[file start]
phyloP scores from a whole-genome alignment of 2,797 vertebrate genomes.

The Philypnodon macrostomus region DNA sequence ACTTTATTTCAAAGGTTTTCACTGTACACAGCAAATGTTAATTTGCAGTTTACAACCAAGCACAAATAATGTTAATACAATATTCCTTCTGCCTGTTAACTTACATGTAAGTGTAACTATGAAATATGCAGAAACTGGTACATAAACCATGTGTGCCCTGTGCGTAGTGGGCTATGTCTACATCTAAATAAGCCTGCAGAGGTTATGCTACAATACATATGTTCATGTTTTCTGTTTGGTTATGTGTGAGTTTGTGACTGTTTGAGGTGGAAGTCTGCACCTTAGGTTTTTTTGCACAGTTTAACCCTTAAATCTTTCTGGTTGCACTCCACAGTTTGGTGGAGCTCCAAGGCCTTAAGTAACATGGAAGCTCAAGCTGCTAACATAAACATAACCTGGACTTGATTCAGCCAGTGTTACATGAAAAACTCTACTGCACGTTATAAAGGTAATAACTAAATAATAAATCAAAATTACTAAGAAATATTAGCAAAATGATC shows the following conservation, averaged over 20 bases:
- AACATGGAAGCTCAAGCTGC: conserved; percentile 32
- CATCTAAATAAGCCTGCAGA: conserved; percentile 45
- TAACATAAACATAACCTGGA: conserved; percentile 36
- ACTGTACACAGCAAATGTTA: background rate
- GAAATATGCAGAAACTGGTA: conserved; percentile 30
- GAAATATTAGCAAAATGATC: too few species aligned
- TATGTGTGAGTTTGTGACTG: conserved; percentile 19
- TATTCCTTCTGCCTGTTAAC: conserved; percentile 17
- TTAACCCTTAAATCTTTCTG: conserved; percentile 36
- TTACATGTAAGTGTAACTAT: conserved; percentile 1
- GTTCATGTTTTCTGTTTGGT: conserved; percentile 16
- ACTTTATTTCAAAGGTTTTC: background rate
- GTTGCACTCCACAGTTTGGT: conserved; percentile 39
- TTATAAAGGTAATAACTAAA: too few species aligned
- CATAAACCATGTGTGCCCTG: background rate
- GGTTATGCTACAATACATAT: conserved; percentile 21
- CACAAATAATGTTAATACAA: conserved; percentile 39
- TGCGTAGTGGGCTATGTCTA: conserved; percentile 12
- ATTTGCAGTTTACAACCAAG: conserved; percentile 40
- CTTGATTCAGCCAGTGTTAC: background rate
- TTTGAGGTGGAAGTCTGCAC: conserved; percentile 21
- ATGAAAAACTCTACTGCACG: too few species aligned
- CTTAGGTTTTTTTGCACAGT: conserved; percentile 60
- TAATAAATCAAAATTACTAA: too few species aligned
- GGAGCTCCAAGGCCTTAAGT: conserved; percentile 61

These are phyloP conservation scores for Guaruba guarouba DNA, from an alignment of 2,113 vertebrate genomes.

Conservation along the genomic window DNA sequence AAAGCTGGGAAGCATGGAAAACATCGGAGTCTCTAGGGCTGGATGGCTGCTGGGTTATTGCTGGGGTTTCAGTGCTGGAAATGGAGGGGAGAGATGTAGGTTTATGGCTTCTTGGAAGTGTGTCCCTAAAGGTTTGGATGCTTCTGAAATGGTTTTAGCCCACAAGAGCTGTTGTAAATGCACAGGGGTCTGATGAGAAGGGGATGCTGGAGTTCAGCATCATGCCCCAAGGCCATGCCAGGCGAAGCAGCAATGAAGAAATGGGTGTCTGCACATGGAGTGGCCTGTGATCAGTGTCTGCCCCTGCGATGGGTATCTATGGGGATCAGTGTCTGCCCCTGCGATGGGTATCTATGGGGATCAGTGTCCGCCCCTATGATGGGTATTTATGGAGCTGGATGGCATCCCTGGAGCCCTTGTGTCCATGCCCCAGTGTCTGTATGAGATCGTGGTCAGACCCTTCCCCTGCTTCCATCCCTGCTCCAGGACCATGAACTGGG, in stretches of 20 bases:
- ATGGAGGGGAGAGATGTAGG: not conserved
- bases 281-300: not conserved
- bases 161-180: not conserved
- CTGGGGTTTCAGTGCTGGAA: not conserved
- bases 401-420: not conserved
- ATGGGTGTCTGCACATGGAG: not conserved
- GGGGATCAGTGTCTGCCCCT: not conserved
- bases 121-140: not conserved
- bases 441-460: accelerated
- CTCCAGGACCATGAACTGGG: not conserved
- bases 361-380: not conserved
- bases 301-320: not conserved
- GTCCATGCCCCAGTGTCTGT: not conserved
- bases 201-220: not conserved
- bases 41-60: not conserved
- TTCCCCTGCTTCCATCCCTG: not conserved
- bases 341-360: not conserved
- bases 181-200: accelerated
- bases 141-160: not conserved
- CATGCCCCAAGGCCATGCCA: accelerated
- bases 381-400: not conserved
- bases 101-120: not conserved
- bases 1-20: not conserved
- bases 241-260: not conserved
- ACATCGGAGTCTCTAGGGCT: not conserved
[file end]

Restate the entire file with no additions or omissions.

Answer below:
phyloP scores from a whole-genome alignment of 2,797 vertebrate genomes.

The Philypnodon macrostomus region DNA sequence ACTTTATTTCAAAGGTTTTCACTGTACACAGCAAATGTTAATTTGCAGTTTACAACCAAGCACAAATAATGTTAATACAATATTCCTTCTGCCTGTTAACTTACATGTAAGTGTAACTATGAAATATGCAGAAACTGGTACATAAACCATGTGTGCCCTGTGCGTAGTGGGCTATGTCTACATCTAAATAAGCCTGCAGAGGTTATGCTACAATACATATGTTCATGTTTTCTGTTTGGTTATGTGTGAGTTTGTGACTGTTTGAGGTGGAAGTCTGCACCTTAGGTTTTTTTGCACAGTTTAACCCTTAAATCTTTCTGGTTGCACTCCACAGTTTGGTGGAGCTCCAAGGCCTTAAGTAACATGGAAGCTCAAGCTGCTAACATAAACATAACCTGGACTTGATTCAGCCAGTGTTACATGAAAAACTCTACTGCACGTTATAAAGGTAATAACTAAATAATAAATCAAAATTACTAAGAAATATTAGCAAAATGATC shows the following conservation, averaged over 20 bases:
- AACATGGAAGCTCAAGCTGC: conserved; percentile 32
- CATCTAAATAAGCCTGCAGA: conserved; percentile 45
- TAACATAAACATAACCTGGA: conserved; percentile 36
- ACTGTACACAGCAAATGTTA: background rate
- GAAATATGCAGAAACTGGTA: conserved; percentile 30
- GAAATATTAGCAAAATGATC: too few species aligned
- TATGTGTGAGTTTGTGACTG: conserved; percentile 19
- TATTCCTTCTGCCTGTTAAC: conserved; percentile 17
- TTAACCCTTAAATCTTTCTG: conserved; percentile 36
- TTACATGTAAGTGTAACTAT: conserved; percentile 1
- GTTCATGTTTTCTGTTTGGT: conserved; percentile 16
- ACTTTATTTCAAAGGTTTTC: background rate
- GTTGCACTCCACAGTTTGGT: conserved; percentile 39
- TTATAAAGGTAATAACTAAA: too few species aligned
- CATAAACCATGTGTGCCCTG: background rate
- GGTTATGCTACAATACATAT: conserved; percentile 21
- CACAAATAATGTTAATACAA: conserved; percentile 39
- TGCGTAGTGGGCTATGTCTA: conserved; percentile 12
- ATTTGCAGTTTACAACCAAG: conserved; percentile 40
- CTTGATTCAGCCAGTGTTAC: background rate
- TTTGAGGTGGAAGTCTGCAC: conserved; percentile 21
- ATGAAAAACTCTACTGCACG: too few species aligned
- CTTAGGTTTTTTTGCACAGT: conserved; percentile 60
- TAATAAATCAAAATTACTAA: too few species aligned
- GGAGCTCCAAGGCCTTAAGT: conserved; percentile 61

These are phyloP conservation scores for Guaruba guarouba DNA, from an alignment of 2,113 vertebrate genomes.

Conservation along the genomic window DNA sequence AAAGCTGGGAAGCATGGAAAACATCGGAGTCTCTAGGGCTGGATGGCTGCTGGGTTATTGCTGGGGTTTCAGTGCTGGAAATGGAGGGGAGAGATGTAGGTTTATGGCTTCTTGGAAGTGTGTCCCTAAAGGTTTGGATGCTTCTGAAATGGTTTTAGCCCACAAGAGCTGTTGTAAATGCACAGGGGTCTGATGAGAAGGGGATGCTGGAGTTCAGCATCATGCCCCAAGGCCATGCCAGGCGAAGCAGCAATGAAGAAATGGGTGTCTGCACATGGAGTGGCCTGTGATCAGTGTCTGCCCCTGCGATGGGTATCTATGGGGATCAGTGTCTGCCCCTGCGATGGGTATCTATGGGGATCAGTGTCCGCCCCTATGATGGGTATTTATGGAGCTGGATGGCATCCCTGGAGCCCTTGTGTCCATGCCCCAGTGTCTGTATGAGATCGTGGTCAGACCCTTCCCCTGCTTCCATCCCTGCTCCAGGACCATGAACTGGG, in stretches of 20 bases:
- ATGGAGGGGAGAGATGTAGG: not conserved
- bases 281-300: not conserved
- bases 161-180: not conserved
- CTGGGGTTTCAGTGCTGGAA: not conserved
- bases 401-420: not conserved
- ATGGGTGTCTGCACATGGAG: not conserved
- GGGGATCAGTGTCTGCCCCT: not conserved
- bases 121-140: not conserved
- bases 441-460: accelerated
- CTCCAGGACCATGAACTGGG: not conserved
- bases 361-380: not conserved
- bases 301-320: not conserved
- GTCCATGCCCCAGTGTCTGT: not conserved
- bases 201-220: not conserved
- bases 41-60: not conserved
- TTCCCCTGCTTCCATCCCTG: not conserved
- bases 341-360: not conserved
- bases 181-200: accelerated
- bases 141-160: not conserved
- CATGCCCCAAGGCCATGCCA: accelerated
- bases 381-400: not conserved
- bases 101-120: not conserved
- bases 1-20: not conserved
- bases 241-260: not conserved
- ACATCGGAGTCTCTAGGGCT: not conserved